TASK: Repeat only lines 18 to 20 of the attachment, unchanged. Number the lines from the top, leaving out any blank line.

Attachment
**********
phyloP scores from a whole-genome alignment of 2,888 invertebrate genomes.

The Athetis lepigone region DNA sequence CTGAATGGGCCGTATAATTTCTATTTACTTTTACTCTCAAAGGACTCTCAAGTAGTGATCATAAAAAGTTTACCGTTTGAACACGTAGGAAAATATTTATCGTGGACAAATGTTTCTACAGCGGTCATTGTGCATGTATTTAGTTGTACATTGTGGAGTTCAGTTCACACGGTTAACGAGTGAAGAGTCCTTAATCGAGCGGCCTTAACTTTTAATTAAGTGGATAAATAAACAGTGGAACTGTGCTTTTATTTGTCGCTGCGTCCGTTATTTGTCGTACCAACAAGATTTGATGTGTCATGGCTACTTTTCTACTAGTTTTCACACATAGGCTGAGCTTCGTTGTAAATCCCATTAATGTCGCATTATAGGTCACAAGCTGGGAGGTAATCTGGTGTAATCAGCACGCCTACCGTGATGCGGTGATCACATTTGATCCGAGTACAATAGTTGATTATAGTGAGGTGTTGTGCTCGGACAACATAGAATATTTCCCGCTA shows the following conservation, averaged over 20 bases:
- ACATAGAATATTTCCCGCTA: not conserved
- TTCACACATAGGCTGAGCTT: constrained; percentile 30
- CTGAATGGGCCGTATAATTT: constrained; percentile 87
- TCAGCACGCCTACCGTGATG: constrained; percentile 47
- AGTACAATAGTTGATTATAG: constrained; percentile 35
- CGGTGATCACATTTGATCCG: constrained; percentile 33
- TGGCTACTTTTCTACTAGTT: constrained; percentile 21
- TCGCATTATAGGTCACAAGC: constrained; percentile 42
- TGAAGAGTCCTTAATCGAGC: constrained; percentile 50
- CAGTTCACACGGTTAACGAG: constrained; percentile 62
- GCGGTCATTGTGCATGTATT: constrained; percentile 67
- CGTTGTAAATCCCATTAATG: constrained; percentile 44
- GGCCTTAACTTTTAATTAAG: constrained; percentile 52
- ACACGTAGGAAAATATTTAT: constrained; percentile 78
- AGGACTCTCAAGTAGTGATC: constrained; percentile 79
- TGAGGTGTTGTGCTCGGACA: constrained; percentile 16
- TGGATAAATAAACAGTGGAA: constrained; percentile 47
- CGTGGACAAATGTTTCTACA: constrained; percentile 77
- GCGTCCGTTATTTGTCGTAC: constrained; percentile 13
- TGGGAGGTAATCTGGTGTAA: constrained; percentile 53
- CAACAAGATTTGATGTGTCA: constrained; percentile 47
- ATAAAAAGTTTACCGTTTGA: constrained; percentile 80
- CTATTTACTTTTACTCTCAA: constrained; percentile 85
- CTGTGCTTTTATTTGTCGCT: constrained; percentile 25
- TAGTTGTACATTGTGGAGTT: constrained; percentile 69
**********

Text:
- TGAGGTGTTGTGCTCGGACA: constrained; percentile 16
- TGGATAAATAAACAGTGGAA: constrained; percentile 47
- CGTGGACAAATGTTTCTACA: constrained; percentile 77